Comptroller Peter Franchot
They just don’t get it – and they never will, so it seems.
As much as the intrepid Jake Weissmann, the formidable Alex Hughes and the robust institutional press want to call Franchot a loser – the more they attack him, the more bombs they launch at him – the stronger Franchot’s political base grows.
The Annapolis Machine has utterly failed in running a half-assed PR strategy, depicting Franchot as a dead man walking, politically speaking, that is.
But the Machine cannot plug their ears long enough to drown out the growing calls for Franchot to run for governor in 2022.
Oh, they hear it, every single day, loud and clear.
They just don’t get it.
Peter Franchot and Donald Trump may have extreme diverging political beliefs and philosophies (if Trump has any at all); however, it’s worth stating the obvious parallels between the two men: The coalitions that Franchot and Trump have built rests mostly on outsiders who feel their voices do not matter by the respective political machines.
Enough of this silly insider maundering about the loss of Franchot’s Field Enforcement Division. It has been said that Senate President Miller and the late Speaker Busch would have the votes to burn down the State House if they wished. So the fact that they had the votes to spend $50 million as retribution against an outspoken comptroller is hardly an accomplishment.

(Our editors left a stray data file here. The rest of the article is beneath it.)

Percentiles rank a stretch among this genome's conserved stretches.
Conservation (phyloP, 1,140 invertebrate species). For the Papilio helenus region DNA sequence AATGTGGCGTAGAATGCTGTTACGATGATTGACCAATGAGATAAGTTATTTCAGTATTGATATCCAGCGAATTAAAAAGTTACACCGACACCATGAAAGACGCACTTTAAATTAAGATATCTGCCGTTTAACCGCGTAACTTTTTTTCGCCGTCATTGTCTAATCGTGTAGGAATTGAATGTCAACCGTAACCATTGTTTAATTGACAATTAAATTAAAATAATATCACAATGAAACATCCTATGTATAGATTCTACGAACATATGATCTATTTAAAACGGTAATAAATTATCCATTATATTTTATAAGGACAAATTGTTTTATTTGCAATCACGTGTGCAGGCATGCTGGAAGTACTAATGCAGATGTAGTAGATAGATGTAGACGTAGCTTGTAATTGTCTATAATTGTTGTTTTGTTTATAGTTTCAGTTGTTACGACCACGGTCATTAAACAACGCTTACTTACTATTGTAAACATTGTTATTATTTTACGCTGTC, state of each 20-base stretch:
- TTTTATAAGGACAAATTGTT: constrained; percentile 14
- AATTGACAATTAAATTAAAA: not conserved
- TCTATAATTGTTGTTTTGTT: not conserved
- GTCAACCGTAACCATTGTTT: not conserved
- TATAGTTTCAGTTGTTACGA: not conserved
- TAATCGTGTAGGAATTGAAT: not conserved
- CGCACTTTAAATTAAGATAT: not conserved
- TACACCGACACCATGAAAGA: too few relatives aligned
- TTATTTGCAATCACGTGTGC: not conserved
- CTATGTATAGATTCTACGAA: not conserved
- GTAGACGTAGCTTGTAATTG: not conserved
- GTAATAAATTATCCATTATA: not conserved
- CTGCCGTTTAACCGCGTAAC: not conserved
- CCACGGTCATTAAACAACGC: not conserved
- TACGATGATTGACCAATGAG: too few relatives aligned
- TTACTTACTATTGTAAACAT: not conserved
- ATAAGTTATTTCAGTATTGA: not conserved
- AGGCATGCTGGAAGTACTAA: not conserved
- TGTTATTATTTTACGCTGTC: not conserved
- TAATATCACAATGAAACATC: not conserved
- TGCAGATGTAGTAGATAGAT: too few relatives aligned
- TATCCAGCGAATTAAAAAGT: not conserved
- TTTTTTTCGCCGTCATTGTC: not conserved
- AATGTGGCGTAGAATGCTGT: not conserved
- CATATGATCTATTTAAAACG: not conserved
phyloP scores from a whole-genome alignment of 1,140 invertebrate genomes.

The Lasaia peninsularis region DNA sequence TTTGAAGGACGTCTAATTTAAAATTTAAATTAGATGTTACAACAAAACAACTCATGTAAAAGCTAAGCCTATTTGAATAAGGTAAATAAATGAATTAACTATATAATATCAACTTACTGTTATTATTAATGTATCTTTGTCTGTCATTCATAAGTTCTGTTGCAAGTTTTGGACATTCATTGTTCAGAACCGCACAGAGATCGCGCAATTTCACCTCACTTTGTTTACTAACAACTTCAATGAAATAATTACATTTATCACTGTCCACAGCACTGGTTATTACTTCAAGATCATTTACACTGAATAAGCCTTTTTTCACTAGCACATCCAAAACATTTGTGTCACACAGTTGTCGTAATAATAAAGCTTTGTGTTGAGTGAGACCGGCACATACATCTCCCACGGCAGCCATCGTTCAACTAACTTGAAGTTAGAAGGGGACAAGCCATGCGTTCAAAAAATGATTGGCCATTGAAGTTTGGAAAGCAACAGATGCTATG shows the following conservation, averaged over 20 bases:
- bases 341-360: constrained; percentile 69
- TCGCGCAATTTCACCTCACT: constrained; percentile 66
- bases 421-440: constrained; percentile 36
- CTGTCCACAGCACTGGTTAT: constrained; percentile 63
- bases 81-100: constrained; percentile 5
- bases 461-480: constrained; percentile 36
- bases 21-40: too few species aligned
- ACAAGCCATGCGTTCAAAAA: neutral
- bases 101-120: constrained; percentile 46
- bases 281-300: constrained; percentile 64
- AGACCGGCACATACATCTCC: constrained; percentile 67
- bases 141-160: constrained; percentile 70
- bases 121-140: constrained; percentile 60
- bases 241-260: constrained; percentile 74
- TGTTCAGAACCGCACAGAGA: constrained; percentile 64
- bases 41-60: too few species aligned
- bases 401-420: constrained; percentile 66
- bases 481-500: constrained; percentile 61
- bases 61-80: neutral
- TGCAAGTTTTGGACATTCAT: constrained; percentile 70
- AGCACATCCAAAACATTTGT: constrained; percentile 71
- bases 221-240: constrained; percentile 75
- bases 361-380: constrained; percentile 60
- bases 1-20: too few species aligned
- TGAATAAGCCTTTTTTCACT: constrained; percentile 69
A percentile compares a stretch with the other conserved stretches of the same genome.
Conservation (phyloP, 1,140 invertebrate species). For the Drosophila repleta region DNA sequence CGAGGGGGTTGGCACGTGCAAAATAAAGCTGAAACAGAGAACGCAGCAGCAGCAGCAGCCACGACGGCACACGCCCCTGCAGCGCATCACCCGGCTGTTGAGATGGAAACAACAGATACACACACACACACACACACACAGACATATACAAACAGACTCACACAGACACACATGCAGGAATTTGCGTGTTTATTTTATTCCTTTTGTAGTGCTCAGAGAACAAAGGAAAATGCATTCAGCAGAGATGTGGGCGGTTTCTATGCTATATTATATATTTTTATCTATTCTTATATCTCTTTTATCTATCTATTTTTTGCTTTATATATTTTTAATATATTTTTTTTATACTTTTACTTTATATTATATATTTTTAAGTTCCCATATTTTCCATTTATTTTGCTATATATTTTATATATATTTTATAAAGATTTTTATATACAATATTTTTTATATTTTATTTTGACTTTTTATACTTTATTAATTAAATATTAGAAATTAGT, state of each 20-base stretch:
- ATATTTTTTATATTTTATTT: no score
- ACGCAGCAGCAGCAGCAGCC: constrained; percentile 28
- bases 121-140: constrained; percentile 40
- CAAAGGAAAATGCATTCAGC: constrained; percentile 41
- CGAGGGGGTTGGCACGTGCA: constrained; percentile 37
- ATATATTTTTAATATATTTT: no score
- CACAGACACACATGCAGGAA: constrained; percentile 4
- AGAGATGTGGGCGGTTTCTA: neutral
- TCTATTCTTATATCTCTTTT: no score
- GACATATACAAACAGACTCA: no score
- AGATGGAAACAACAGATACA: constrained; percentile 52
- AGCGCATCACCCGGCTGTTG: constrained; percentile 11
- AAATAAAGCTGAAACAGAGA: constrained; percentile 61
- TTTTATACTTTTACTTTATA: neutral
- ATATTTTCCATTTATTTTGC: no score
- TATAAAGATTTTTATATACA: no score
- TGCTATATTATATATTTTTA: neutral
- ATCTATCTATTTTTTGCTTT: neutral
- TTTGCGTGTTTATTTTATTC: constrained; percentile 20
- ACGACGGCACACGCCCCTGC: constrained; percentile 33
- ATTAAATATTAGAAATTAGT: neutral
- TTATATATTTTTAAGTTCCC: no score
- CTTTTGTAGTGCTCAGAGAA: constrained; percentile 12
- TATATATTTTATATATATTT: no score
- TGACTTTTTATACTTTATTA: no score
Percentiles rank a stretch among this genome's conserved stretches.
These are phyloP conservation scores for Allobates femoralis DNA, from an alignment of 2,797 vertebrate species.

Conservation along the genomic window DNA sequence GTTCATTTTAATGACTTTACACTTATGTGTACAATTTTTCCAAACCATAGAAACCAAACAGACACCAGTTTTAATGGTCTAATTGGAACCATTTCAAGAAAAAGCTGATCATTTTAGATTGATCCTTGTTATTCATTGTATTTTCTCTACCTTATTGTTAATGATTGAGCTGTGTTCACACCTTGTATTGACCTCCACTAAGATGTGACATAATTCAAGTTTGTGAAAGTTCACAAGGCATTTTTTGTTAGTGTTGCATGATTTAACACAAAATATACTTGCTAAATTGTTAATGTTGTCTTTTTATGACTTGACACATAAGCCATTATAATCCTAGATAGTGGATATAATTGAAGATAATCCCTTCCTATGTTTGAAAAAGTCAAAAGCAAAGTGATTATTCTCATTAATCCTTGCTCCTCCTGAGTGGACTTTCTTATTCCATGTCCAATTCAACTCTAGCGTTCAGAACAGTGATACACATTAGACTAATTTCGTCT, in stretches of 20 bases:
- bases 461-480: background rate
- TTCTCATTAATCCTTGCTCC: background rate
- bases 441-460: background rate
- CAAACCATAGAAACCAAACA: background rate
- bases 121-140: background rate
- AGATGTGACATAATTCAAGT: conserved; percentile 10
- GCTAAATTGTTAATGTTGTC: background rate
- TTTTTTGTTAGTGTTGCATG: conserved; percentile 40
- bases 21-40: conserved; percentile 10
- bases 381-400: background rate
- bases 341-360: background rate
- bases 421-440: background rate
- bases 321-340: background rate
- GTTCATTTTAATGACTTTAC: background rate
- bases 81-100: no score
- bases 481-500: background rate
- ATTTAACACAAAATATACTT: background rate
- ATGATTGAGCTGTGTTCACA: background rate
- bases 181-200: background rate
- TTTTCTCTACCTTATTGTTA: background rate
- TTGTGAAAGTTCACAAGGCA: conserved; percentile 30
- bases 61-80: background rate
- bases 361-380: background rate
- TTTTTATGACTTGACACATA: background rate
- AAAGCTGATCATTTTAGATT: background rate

So much so, Jake Weissmann, the Senate President’s top aide – a nice guy with a gob of professional talent, whose competition for spinning pure and unadulterated BS to the press is only rivaled by Anthony Scaramucci and Kellyanne Conway – should step outside of his Senate office once and a while and join Franchot on the road to learn why so many Marylanders have broken up with the political establishment.
Maybe then the press wouldn’t have to sit through insufferable spin sessions in Weissmann’s office or hear yet another gripe about how mean and nasty Len Foxwell is. It gets old, Jake; but, hey, I get it. You have a job to do. It’s not personal.
The takeaways, for those outside the Annapolis bubble, are that leadership views Franchot as a sufficient threat to spend time and money of this magnitude on their retaliation scheme. And that, far from sending Franchot into retreat, these machinations have made him more popular on the hustings than ever before: He’s the singular symbol of the anti-machine resistance in an age of anti-machine politics.
Congratulations, Annapolis leadership and others, your anti-Franchot crusade only emboldened Franchot with millions of Marylanders (and growing), and his statewide star shines brighter than ever.